June 25, 2008

DIA Rethinks Carbon Offsets

By Chris Walsh

Denver International Airport is reassessing its plan to offer travelers the option of purchasing carbon offsets, citing a lackluster response from companies and organizations that would provide the service.

This year, the airport issued a formal request for proposals from those interested in setting up and running the program, which would allow passengers to invest in projects that could help negate their share of the environmental damage caused by air travel.

But DIA said it received only one proposal.

"We took into account whether the response was viable, but the fact that there was only that one proposal is making us go back and review our strategy," said Jeff Green, a spokesman for the airport.

DIA is exploring its next step, which could involve redefining the program and then soliciting proposals again, partnering with airlines or scrapping it entirely.

DIA's initial plan called for a company or organization to provide offsets through kiosks, booths, computer terminals or other means in all three concourses.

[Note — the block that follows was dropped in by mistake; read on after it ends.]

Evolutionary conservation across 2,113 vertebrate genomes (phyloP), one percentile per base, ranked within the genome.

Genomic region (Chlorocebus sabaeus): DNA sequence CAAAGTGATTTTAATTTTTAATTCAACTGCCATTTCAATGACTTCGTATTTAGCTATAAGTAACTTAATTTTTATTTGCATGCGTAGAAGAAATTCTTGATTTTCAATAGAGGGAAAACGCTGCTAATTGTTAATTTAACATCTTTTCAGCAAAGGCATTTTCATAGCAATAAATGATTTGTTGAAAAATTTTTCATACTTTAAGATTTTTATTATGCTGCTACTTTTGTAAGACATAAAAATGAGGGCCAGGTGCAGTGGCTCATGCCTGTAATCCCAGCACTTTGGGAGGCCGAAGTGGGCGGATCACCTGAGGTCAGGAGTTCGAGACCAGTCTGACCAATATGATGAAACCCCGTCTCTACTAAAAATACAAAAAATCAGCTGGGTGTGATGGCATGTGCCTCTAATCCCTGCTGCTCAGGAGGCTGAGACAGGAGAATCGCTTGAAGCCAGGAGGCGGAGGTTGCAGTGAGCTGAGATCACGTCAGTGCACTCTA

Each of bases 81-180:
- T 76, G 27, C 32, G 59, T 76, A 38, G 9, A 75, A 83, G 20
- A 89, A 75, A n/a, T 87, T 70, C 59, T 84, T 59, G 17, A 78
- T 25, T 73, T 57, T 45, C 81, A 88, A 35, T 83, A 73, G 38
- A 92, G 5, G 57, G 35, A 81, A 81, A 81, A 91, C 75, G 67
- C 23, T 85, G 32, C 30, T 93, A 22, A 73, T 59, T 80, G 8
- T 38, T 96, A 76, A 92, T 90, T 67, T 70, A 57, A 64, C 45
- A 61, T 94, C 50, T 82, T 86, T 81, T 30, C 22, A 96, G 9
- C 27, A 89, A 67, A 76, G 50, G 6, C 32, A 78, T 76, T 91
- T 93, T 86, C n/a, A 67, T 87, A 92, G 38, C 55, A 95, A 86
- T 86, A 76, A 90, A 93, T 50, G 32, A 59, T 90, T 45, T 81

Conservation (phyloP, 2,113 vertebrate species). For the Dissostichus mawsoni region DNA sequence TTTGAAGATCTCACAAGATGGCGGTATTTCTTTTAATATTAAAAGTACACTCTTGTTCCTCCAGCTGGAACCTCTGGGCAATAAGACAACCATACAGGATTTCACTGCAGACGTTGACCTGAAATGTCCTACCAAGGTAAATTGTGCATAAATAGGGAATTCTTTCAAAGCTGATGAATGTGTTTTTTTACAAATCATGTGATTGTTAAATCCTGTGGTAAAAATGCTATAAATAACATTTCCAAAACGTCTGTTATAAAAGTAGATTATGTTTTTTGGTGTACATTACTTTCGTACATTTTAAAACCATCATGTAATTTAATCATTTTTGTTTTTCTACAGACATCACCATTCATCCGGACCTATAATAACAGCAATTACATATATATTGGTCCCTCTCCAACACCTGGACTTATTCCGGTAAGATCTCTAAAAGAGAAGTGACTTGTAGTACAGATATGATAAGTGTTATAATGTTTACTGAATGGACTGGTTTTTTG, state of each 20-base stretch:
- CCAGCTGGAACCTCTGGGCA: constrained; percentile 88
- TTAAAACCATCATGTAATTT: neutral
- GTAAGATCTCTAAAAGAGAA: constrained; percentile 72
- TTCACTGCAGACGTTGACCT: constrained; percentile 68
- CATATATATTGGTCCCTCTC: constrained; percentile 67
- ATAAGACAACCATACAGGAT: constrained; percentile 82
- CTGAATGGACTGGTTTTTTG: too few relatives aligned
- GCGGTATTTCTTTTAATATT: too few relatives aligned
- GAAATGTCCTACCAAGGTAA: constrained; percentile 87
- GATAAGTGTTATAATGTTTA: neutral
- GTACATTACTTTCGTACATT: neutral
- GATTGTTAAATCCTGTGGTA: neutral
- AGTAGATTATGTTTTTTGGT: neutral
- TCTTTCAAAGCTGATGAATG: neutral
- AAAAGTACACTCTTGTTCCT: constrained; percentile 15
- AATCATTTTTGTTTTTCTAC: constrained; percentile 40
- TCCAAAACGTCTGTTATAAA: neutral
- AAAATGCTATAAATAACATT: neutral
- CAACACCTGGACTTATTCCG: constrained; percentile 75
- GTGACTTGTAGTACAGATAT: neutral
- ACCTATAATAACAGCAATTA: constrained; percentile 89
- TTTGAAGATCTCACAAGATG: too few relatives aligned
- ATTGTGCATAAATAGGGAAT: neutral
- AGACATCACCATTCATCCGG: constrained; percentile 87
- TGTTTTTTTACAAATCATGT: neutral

Under similar programs - which are offered primarily online - passengers can calculate their share of carbon emissions for each plane trip they take. They can then pay anywhere from a few bucks to more than $50 to "offset" those emissions.

The money typically is pumped into projects such as installing solar panels in Third World countries or planting trees in areas devastated by logging.

DIA had hoped to have the program running in time for the Democratic National Convention in August, in part to help showcase the city's environmental efforts.

At one point Denver-based Frontier Airlines also planned to let its customers buy carbon offsets through its Web site. But the carrier filed for Chapter 11 bankruptcy in April. It continues to operate as it restructures but has suspended the carbon offset plan indefinitely.

Originally published by Chris Walsh, Rocky Mountain News.

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